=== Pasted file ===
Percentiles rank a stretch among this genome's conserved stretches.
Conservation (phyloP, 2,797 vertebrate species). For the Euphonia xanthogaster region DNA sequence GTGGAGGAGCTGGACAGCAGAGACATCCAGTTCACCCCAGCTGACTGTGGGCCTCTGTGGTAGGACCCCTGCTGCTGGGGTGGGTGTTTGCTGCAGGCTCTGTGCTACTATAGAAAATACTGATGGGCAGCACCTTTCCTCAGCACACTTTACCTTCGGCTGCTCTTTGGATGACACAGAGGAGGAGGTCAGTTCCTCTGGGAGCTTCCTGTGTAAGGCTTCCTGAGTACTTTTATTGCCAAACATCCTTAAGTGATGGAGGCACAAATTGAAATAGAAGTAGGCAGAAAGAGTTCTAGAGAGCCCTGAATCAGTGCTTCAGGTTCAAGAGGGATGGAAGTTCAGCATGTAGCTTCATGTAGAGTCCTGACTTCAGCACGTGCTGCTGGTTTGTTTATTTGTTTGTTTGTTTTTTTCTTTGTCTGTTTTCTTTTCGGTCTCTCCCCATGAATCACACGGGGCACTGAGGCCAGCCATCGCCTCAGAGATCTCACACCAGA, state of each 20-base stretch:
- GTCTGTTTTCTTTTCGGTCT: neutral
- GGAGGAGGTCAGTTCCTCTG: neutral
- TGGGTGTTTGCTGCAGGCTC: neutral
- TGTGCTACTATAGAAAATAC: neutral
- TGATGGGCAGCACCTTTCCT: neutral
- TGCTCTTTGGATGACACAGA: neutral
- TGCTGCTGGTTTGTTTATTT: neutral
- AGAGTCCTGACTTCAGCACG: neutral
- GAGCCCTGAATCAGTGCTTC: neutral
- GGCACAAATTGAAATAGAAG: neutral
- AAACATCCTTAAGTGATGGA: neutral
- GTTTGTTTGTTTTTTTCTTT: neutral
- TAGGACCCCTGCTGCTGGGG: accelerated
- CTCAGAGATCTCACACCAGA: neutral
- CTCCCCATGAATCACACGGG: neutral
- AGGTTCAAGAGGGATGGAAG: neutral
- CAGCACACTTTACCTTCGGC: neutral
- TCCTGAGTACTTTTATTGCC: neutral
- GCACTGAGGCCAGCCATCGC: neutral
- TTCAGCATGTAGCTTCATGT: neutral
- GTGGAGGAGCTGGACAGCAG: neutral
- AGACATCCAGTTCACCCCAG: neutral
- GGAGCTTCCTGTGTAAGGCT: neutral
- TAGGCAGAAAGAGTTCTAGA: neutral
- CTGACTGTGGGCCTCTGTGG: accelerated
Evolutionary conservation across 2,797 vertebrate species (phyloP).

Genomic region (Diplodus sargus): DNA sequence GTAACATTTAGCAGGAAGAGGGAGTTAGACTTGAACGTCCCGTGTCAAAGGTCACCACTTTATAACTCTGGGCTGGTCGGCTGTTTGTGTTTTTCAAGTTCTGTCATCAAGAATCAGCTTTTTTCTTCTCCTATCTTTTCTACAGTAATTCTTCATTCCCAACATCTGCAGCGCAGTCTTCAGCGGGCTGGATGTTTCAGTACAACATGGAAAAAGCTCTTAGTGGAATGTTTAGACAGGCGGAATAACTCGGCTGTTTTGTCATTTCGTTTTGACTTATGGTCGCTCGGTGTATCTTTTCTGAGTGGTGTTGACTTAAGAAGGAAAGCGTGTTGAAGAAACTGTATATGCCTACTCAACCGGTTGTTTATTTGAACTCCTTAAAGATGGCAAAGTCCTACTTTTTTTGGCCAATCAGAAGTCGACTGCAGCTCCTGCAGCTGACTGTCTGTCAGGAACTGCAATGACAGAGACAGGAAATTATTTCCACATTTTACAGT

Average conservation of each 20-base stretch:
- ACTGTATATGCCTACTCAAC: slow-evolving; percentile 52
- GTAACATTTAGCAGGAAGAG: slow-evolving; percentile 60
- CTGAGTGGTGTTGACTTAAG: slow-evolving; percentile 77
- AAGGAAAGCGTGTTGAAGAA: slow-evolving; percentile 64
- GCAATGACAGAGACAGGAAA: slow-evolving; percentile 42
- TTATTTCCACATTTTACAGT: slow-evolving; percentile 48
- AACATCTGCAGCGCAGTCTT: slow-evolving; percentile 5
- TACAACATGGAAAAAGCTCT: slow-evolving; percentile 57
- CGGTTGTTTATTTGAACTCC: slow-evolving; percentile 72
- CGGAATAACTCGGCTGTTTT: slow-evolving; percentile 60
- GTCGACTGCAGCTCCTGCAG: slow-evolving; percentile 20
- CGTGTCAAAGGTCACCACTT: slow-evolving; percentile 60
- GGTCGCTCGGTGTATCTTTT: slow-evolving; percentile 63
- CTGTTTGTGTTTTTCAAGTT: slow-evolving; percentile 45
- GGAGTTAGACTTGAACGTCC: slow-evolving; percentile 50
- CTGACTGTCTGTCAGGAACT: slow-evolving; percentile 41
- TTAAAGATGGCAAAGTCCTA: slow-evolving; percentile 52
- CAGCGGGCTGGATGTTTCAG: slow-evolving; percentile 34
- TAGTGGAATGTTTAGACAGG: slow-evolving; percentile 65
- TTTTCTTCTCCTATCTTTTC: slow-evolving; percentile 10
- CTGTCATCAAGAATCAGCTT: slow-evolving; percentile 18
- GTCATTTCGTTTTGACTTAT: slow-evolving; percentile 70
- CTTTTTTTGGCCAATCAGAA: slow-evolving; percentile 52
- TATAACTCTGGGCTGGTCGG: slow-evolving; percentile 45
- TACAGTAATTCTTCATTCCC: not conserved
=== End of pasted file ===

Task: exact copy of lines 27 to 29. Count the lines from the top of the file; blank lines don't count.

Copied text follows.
- CTGACTGTGGGCCTCTGTGG: accelerated
Evolutionary conservation across 2,797 vertebrate species (phyloP).

Genomic region (Diplodus sargus): DNA sequence GTAACATTTAGCAGGAAGAGGGAGTTAGACTTGAACGTCCCGTGTCAAAGGTCACCACTTTATAACTCTGGGCTGGTCGGCTGTTTGTGTTTTTCAAGTTCTGTCATCAAGAATCAGCTTTTTTCTTCTCCTATCTTTTCTACAGTAATTCTTCATTCCCAACATCTGCAGCGCAGTCTTCAGCGGGCTGGATGTTTCAGTACAACATGGAAAAAGCTCTTAGTGGAATGTTTAGACAGGCGGAATAACTCGGCTGTTTTGTCATTTCGTTTTGACTTATGGTCGCTCGGTGTATCTTTTCTGAGTGGTGTTGACTTAAGAAGGAAAGCGTGTTGAAGAAACTGTATATGCCTACTCAACCGGTTGTTTATTTGAACTCCTTAAAGATGGCAAAGTCCTACTTTTTTTGGCCAATCAGAAGTCGACTGCAGCTCCTGCAGCTGACTGTCTGTCAGGAACTGCAATGACAGAGACAGGAAATTATTTCCACATTTTACAGT